• Moisturize: Eye creams and moisturizers with retinol, vitamin C or hyaluronic acid help plump skin by stimulating collagen production, which reduces the appearance of wrinkles and fine lines.

Treating Crow’s Feet

Crow’s feet are not harmful but may be aesthetically unpleasing. There are several cosmetic treatment options that may reduce or eliminate the appearance of crow’s feet, including the following:

Botox

Botox smooths wrinkles that result from repetitive muscle constriction by paralyzing the muscles that form the wrinkles. This safe and effective treatment is temporary, but very effective in those between the ages of 30-50 whose wrinkles are just beginning to appear. Treatments last anywhere from 3-6 months and additional period maintenance sessions can maintain results over a longer period.

Dermal Fillers

Dermal fillers are effective for static crow’s feet, those that appear even when the face is relaxed. Dermal fillers plump the skin making wrinkles less visible. Some dermal fillers work by provoking an increase in the body’s own collagen production. Dermal fillers last 3-12 months or longer, depending upon the type used.

Chemical Peels

Chemical peels work by removing the outer layer of skin, triggering a healing process. The skin that grows back is newer, younger and smoother. Wrinkles are diminished with a deep chemical peel, although the procedure can also be done at medium and light depths. Chemical peels last 1 month to several years, depending upon the depth of the peel.

Laser Skin Resurfacing

Laser skin resurfacing works similarly to a chemical peel, but is more precise. The upper layers of skin are removed, which reveals younger looking skin. New skin has more collagen and elastin, making it less susceptible to wrinkles. The effects of laser resurfacing last for many years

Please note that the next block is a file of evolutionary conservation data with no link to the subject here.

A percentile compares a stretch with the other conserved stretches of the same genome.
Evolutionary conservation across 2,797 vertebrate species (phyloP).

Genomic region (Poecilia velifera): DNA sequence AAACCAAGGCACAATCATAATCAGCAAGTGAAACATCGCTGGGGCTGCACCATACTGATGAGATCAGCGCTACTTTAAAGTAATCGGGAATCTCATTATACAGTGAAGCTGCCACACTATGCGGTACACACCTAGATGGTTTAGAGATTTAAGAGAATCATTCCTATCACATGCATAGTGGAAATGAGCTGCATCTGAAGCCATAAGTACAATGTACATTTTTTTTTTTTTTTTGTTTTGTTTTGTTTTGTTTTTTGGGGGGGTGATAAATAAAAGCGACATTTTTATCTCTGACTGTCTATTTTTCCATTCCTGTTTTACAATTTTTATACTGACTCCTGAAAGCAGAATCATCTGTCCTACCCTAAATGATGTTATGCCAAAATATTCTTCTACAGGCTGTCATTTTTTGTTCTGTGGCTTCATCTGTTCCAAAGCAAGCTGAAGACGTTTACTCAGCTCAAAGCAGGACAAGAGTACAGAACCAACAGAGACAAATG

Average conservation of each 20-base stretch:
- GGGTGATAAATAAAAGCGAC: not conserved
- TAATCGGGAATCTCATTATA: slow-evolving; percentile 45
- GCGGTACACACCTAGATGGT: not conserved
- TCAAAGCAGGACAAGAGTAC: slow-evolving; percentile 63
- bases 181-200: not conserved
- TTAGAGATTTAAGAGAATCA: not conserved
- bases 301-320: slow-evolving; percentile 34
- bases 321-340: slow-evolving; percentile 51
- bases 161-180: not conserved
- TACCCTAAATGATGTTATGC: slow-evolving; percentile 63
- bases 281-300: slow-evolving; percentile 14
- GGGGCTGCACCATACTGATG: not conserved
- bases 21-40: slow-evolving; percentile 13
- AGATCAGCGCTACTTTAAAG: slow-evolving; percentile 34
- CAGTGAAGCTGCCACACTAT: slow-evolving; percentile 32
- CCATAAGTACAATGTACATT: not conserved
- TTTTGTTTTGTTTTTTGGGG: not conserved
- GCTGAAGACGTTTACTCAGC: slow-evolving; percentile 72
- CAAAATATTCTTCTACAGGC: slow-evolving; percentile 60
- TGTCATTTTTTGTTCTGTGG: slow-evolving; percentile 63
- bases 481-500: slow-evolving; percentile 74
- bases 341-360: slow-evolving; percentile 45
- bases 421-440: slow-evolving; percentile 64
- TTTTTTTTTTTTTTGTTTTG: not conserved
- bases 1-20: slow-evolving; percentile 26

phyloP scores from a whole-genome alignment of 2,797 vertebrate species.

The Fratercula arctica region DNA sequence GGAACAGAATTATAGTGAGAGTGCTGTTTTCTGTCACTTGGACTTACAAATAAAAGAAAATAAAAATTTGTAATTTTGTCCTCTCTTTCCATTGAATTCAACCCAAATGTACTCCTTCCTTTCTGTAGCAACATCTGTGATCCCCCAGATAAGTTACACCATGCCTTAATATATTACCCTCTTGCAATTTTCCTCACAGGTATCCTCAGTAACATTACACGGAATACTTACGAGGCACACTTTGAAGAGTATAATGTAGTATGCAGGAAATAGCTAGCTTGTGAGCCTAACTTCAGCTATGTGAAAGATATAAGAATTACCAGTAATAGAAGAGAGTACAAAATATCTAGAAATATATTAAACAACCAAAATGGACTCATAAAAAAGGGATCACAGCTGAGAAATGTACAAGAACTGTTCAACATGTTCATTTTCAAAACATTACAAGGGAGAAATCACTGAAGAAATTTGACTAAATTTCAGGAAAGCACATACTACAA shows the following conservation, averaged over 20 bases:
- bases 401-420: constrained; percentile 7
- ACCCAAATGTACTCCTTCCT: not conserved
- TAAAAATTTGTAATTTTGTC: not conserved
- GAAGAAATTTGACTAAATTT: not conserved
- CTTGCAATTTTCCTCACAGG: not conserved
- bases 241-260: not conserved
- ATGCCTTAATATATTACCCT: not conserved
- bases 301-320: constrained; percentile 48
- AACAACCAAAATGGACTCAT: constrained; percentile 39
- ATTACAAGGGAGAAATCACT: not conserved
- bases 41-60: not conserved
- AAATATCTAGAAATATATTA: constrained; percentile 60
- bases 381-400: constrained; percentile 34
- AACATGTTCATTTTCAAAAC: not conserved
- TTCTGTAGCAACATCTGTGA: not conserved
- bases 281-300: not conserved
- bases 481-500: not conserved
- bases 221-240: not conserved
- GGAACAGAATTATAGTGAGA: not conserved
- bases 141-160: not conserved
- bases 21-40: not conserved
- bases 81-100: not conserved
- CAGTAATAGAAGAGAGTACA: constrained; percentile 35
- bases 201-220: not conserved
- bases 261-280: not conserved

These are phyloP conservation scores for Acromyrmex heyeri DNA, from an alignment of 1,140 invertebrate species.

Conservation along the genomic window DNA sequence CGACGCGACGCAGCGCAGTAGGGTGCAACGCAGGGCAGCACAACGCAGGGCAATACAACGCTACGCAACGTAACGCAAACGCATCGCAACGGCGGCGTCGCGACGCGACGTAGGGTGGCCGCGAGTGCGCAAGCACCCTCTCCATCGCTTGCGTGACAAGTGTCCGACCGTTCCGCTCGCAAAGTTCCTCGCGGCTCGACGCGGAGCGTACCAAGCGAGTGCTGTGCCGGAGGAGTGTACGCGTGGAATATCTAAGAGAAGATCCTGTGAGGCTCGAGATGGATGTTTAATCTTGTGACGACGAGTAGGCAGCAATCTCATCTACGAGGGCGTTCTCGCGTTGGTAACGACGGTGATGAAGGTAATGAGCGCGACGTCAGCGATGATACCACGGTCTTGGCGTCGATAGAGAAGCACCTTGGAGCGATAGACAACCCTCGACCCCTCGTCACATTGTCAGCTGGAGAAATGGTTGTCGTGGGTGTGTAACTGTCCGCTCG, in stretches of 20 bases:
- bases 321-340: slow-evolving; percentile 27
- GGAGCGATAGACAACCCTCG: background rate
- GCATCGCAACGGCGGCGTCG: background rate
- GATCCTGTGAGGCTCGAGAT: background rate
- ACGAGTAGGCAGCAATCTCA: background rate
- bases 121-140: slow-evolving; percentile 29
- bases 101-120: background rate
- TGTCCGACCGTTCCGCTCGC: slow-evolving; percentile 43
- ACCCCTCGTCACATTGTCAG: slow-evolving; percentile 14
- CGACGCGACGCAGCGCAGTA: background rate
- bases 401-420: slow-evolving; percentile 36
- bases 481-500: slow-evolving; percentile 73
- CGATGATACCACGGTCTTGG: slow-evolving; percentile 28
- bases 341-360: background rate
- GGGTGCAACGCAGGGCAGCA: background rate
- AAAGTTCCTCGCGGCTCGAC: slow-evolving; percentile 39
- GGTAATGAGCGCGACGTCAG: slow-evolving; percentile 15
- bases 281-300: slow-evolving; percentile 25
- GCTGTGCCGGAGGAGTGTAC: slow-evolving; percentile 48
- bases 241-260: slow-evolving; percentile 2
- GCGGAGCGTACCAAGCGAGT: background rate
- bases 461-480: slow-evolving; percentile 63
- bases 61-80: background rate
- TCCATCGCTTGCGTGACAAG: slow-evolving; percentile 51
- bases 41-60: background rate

Microneedling 

Microneedling uses a hand-held device to create tiny punctures in the skin. This triggers the release of growth hormones that increase collagen production. As the skin heals, it becomes more youthful and elastic. Microneedling results typically last for approximately 4-6 weeks after treatment.

Each of the above treatment options will reduce the appearance of crow’s feet. The best treatment for each patient depends several factors including the severity of their crow’s feet, patient age, and skin type. Seeing a Board Certified Dermatologist for an in-person consultation is the best way to find out which treatment will work for your specific needs.


Tatiana Sousa, MD

Dr. Tatiana Sousa is a board certified dermatologist who completed her undergraduate degree in biology at the College of St. Elizabeth in Morristown, New Jersey. She earned her medical degree and completed her internal medicine internship at the University of Texas Medical Branch in Galveston, TX. Dr. Sousa went on to complete her dermatology residency at MetroHealth Medical Center in Cleveland, Ohio, where she served as chief resident in her final year.